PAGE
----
Treating depression increases productivity

Individuals who are treated for depression are more likely to be productive in the workplace than those who do not receive such care. This is the finding of new research published in the Canadian Journal of Psychiatry, which considered a correlation between the two at a time when mental illness is costing the Canadian economy $51 billion (£33 billion) a year.

Investigators from the Centre for Addiction and Mental Health (CAMH) found those who experience a depressive episode can be considerably less productive in the office, with social participation, day-to-day functioning and comprehension all affected.

However, it was shown that treatment for the condition can improve productivity, with Dr Carolyna Dewa, head of the Centre for Research on Employment and Workplace Health at the CAMH - which was founded in 1998 - stating: "People who had experienced a moderate depressive episode and received treatment were 2.5 times more likely to be highly productive compared with those who had no treatment."

Professor Gail Kinman, Chartered Psychologist, commented: "Mental health problems are widespread in the workforce and cannot be ignored by employers.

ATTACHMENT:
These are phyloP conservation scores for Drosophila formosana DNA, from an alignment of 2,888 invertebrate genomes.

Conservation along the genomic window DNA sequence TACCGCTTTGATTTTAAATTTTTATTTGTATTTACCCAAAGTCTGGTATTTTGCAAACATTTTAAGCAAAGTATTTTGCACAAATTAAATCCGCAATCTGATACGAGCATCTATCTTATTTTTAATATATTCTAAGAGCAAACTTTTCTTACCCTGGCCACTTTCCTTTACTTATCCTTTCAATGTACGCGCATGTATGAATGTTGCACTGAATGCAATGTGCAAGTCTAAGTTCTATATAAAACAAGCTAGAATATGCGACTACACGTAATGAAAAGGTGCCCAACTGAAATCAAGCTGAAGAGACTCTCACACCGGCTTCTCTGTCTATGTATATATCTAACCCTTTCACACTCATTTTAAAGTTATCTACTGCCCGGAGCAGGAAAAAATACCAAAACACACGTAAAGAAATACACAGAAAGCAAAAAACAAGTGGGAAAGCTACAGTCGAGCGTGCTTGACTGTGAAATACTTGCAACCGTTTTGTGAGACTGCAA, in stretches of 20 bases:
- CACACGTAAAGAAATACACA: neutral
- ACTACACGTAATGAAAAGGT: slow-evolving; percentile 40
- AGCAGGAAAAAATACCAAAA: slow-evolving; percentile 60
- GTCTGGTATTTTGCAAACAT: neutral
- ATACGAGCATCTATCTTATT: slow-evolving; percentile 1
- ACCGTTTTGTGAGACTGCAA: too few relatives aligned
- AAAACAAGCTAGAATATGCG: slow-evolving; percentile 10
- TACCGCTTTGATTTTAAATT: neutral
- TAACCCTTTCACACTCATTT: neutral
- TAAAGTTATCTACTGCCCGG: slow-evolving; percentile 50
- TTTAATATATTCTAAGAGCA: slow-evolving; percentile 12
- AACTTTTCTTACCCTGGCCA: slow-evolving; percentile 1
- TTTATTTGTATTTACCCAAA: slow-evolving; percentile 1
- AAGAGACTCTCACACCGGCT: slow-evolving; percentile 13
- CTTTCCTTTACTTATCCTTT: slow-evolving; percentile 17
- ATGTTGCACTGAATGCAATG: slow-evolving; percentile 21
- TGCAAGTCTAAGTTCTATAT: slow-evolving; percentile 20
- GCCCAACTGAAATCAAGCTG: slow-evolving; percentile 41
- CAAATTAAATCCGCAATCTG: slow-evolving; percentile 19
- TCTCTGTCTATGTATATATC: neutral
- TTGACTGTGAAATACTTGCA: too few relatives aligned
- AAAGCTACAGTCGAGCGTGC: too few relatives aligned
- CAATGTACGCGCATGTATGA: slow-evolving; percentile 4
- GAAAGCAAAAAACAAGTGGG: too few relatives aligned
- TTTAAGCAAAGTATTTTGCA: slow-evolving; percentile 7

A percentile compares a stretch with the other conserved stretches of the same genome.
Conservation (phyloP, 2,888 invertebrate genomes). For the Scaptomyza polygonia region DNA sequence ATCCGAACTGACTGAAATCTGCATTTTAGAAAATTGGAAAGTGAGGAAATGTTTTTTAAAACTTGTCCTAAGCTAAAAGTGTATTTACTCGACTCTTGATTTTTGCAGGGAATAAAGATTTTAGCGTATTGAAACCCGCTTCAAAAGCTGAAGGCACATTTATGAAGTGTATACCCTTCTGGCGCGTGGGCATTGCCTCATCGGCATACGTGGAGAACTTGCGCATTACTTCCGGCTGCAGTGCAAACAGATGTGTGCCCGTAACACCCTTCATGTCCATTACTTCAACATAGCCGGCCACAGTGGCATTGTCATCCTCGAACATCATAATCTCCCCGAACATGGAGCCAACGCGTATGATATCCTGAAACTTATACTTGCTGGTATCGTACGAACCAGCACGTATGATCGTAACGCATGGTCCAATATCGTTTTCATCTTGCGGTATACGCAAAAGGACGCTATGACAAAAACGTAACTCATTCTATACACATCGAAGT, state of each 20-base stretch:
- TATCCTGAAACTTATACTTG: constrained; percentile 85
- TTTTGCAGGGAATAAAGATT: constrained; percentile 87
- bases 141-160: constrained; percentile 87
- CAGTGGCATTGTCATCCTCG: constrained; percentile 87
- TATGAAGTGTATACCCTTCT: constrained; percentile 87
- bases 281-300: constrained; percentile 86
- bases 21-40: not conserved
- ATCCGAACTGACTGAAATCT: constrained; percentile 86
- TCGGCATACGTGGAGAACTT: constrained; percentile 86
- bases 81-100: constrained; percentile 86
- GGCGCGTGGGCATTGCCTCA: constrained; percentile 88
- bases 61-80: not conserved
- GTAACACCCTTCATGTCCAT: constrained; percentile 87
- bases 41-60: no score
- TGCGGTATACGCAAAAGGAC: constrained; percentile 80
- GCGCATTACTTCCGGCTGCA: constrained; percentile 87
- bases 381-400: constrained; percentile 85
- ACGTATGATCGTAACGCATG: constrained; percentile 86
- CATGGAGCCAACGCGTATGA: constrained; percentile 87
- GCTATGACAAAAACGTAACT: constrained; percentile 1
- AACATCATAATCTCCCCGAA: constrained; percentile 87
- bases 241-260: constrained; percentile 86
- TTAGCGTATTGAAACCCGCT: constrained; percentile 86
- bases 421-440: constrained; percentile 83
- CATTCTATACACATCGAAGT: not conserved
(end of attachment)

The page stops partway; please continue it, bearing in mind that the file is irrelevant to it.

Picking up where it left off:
"One UK worker in six experiences mental health problems and the cost to employers is estimated at nearly £26 billion each year. Depression can lead to sickness absence and high turnover, as well as reduced productivity due to 'presenteeism' when employees come to work but function at less than full capacity.

"It has been estimated that depression can be treated quickly and effectively for more than 80 per cent of people. The findings of this research and other studies clearly indicate that employees who are treated for depression have improved work performance.

"There is therefore considerable incentive for employers and managers to reduce the stigma related to mental health problems, learn more about signs and symptoms and encourage their employees to obtain treatment."
 

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